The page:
“It felt final to me,” Betty Keddy tells Maclean’s. “It was almost like a goodbye.”

It took some time to compose her thoughts. She told herself there was no reason to worry: her son was a seasoned traveller who once ran a bike touring company in Costa Rica. If he wanted to challenge himself, all she could do from half a world away was be supportive.

A week later, she learned police were looking for her son. A friend of Layton’s had reported him as a missing person.

A scenic outlook along the trail at Birregun Road, Victoria, Australia (Layton Keddy)


Layton had moved Down Under as part of a long-term plan to bike around the world, piece by piece. He would save up money plying his trade as a diesel mechanic, then spend his free time on two wheels and turn those adventures into films. He arrived not long before the pandemic, spending his off-days covering miles on the Australian mainland, in Tasmania and in Papua New Guinea.

He uploaded clips of his adventures to his YouTube channel, “My Travel Forever Machine,” editing many of his videos to the song Hard Sun, Eddie Vedder’s single from Into the Wild, the movie based on the true story of a young solo adventurer who ultimately died in the Alaskan wilderness.

Keddy preferred to travel alone. After seven months of work, he had two months off—plenty of time to ride the most difficult stretch of the Bicentennial trail. The only person who would have a sense of his intended path would be a friend in Norway, Carl Fossum, who helped Keddy with his films.

But on Feb. 8, six days after Keddy departed, Fossum began to worry. He’d not received a word from the Canadian, nor had anyone they knew. His message to Betty Keddy pinged one night as she was about to fall asleep; she thought it might be a message from Layton. Instead, the Norwegian’s question sent via Facebook made her stomach flip. Had she heard recently from her son?

She woke up Layton’s father, Darren, but they came to the obvious conclusion: there was nothing they could do at midnight in Prince Albert to reach their son in the Australian wilderness. Later, at 2 a.m. in Saskatchewan, Fossum sent a final message saying he’d phoned police in Marysville to set up a missing person file.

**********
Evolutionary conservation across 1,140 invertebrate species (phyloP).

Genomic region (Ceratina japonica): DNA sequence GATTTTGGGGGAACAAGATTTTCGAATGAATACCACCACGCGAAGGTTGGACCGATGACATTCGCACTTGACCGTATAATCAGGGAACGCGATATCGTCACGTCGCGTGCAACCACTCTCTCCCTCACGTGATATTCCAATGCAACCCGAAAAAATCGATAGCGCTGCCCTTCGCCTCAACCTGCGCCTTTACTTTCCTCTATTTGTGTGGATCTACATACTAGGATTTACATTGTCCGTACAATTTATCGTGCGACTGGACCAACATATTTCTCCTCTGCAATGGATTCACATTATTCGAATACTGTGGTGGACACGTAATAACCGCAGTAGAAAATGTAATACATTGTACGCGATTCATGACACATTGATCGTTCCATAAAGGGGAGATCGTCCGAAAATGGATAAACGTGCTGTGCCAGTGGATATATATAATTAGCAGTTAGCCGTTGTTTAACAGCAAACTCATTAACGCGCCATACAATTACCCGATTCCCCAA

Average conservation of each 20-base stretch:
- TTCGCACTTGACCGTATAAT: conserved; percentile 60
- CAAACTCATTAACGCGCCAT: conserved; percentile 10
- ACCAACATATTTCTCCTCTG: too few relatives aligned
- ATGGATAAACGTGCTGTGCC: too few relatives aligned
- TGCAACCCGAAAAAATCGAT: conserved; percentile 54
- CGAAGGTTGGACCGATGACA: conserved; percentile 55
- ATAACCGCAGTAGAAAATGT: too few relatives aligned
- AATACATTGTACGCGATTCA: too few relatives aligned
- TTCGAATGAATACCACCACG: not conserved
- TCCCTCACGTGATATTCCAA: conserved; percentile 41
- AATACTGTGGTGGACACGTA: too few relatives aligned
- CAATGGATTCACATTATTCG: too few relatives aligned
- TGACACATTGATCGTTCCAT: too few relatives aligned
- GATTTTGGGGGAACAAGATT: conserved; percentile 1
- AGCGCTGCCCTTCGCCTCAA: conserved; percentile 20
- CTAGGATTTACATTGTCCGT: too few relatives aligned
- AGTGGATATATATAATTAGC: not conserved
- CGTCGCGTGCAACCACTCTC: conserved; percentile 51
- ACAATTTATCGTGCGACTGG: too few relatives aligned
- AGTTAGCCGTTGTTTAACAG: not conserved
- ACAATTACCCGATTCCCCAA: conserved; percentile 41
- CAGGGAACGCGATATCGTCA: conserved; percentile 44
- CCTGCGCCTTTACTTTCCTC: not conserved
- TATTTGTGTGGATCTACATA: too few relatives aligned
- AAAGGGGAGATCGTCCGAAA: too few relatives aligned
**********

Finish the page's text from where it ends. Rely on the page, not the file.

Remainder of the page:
Australian news outlets picked up on the story of the missing Canadian. Those who scanned his social media feeds read his ominous-sounding final Instagram post, and many thought he was perhaps mentally or emotionally unwell. Strangers, hundreds of them, reached out telling him he didn’t have to hurt himself, saying if he just needed someone to talk to, they could help.

But a handful of people, those more familiar with the area, began leaving messages imploring Keddy to get the hell out of there. Hadn’t he heard about the campers who in recent years had gone missing in that exact area, never to be found? Didn’t he know he might be in danger?

Hadn’t he heard of the Button Man?


In March 2020, a couple in their 70s, Russell Hill and Carol Clay, disappeared while out camping in Wonnangatta, Victoria; their campsite was later discovered burned to the ground, but neither they nor their remains have been found. They were the latest in a disturbing roll. The previous October, Niels Becker, an experienced bushman in his late 30s, went missing while out on a five-day hike near Mount Stirling. Three months before that, Conrad Whitlock, a businessman from Melbourne, stopped his BMW not far from Mount Buller, a favourite destination of his during ski season. Police found the car on the side of the road at a spot called Unnamed Corner. Inside were his phone and wallet, but not Whitlock.